Among all the hysteria from sundry Westminster politicians, Lords, admirals et al, it is a breath of fresh air to hear some calm commentary from a former senior soldier, now in business in Scotland - Stuart Crawford of Stuart Crawford Associates - a former Lieutenant Colonel in the British Army. From a recent BBC radio interview -
“I’ve always been a believer that an independent Scotland could run its own defence forces, and I don’t think there’s any doubt that if the political will is there, then the circumstance would allow it to happen.
“I think the big question is not -- whether Scotland could have its own armed services - I think the question is whether it should.”
I think that gets to the nub of it, and had some of the defenders of the Union approached it with this level of objectivity, instead of attacking the feasibility of a Scottish defence force, some real dialogue might have been established in the great debate over Scotland’s future.
Stuart Crawford readily accepted the interviewer’s suggestion that if Scotland voted Yes in the referendum, the realpolitik would require negotiations, and Scotland could negotiate for part of what the MOD currently owns.
“Yes, I think that would be part of the process. I think if we can can go through that process, you’ve actually got to ask yourself what an independent Scotland might want its armed forces to do: and that, together with a look at likely foreign policy - and security policy - would give you an indication of what size and shape the forces would be, and that would be a good springboard to start negotiations with the rest of the UK for the allocation of assets.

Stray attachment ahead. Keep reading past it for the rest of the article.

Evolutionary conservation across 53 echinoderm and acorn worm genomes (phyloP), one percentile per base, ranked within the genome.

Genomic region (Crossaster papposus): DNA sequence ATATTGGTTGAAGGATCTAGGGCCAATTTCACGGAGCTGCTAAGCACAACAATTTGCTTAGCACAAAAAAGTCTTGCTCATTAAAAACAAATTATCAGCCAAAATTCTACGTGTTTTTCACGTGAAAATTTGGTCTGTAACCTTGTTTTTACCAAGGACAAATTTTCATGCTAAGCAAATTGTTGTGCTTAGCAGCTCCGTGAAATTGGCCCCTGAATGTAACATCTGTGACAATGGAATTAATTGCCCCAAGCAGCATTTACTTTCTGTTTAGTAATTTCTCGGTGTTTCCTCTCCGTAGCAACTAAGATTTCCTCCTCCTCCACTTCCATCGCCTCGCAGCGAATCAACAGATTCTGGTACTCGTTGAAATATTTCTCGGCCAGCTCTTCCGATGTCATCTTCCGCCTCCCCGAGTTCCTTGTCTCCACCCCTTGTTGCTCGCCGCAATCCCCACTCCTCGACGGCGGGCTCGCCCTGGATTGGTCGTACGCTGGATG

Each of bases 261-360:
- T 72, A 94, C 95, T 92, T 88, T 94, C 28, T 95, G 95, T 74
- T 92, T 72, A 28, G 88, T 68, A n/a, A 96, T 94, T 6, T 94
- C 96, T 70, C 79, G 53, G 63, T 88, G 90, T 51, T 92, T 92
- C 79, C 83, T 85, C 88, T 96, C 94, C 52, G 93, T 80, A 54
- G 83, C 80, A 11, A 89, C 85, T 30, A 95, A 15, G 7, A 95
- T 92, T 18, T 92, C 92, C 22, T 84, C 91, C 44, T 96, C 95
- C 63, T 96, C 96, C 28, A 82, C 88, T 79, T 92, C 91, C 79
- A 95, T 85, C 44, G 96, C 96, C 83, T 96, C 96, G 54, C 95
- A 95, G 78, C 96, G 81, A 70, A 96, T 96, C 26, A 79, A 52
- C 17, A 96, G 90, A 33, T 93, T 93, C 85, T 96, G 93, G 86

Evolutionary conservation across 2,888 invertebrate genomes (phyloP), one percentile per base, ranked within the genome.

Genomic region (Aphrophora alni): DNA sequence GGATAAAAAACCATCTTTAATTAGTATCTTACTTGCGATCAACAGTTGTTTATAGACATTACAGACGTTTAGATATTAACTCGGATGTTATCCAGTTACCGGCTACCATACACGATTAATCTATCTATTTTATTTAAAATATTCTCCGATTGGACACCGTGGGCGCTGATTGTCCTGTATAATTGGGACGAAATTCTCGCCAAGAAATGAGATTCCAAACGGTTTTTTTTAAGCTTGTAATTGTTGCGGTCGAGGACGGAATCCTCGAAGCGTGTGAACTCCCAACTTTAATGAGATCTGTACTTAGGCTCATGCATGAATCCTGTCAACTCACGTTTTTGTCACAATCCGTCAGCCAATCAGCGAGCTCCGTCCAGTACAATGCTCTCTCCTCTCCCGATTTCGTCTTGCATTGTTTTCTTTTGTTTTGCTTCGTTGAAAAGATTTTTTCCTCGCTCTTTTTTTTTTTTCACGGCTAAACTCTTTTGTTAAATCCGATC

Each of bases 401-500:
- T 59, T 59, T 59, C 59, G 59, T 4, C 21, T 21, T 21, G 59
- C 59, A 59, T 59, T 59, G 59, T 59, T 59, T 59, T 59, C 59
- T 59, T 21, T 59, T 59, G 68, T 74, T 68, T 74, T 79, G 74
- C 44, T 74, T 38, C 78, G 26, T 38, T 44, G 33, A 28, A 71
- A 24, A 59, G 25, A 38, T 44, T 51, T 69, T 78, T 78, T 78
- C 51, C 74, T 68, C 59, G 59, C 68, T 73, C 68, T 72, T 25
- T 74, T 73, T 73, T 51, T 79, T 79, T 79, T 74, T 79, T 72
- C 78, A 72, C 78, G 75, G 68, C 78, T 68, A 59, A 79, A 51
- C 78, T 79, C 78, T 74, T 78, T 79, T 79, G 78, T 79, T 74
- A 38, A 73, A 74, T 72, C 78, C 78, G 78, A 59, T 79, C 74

“I think Angus Robertson’s got a very valid point - Scotland has contributed, and therefore Scotland is entitled to a share of MOD assets. But it’s not just a numerical 10% thing - we have to really ask ourselves what we want them to do.”
The interviewer referred to the First Minister’s recently expressed view of the ‘blueprint’ (actually ‘template’) of Scottish armed forces as containing an RAF base, a naval base (without nuclear submarines) and a mobile armed brigade, and asked if this sounded right, compared to other countries.
(BBC report: “Scottish First Minister Alex Salmond has said the UK defence review has produced a template of how armed forces would look in an independent Scotland. He said the setup of one naval base, one air base and one mobile armed brigade was “exactly the configuration” required for a Scottish Defence Force.)
Stuart Crawford said there had been “lot’s of guesses” that it would be about 10% of the UK’s defence resource, and Norway had been cited as a comparator.
“Bu again we come back to my point - what do we want them to do? The armed forces exists for a number of reasons, but mainly they are to maintain the territorial integrity and safety of the nation and the people. And we have to ask ourselves - what are the risks? Who is going to attack an independent Scotland? And what is it they might want to capture from us?
Thanks God such vital logical concepts and principles are now being discussed objectively, and such eminently pragmatic questions being asked by a professional soldier, and a Scottish businessman, free of the usual fog of negativity. I ask why such ideas and such capable professionals are not appearing in properly structured television debates, and yet again and again, radio can offer such clarity?
The interviewer asks if a defence review by the Scottish Government is necessary before conclusion are reached on the makeup of the Scottish Defence Force?
Stuart Crawford’s answer in an unequivocal yes.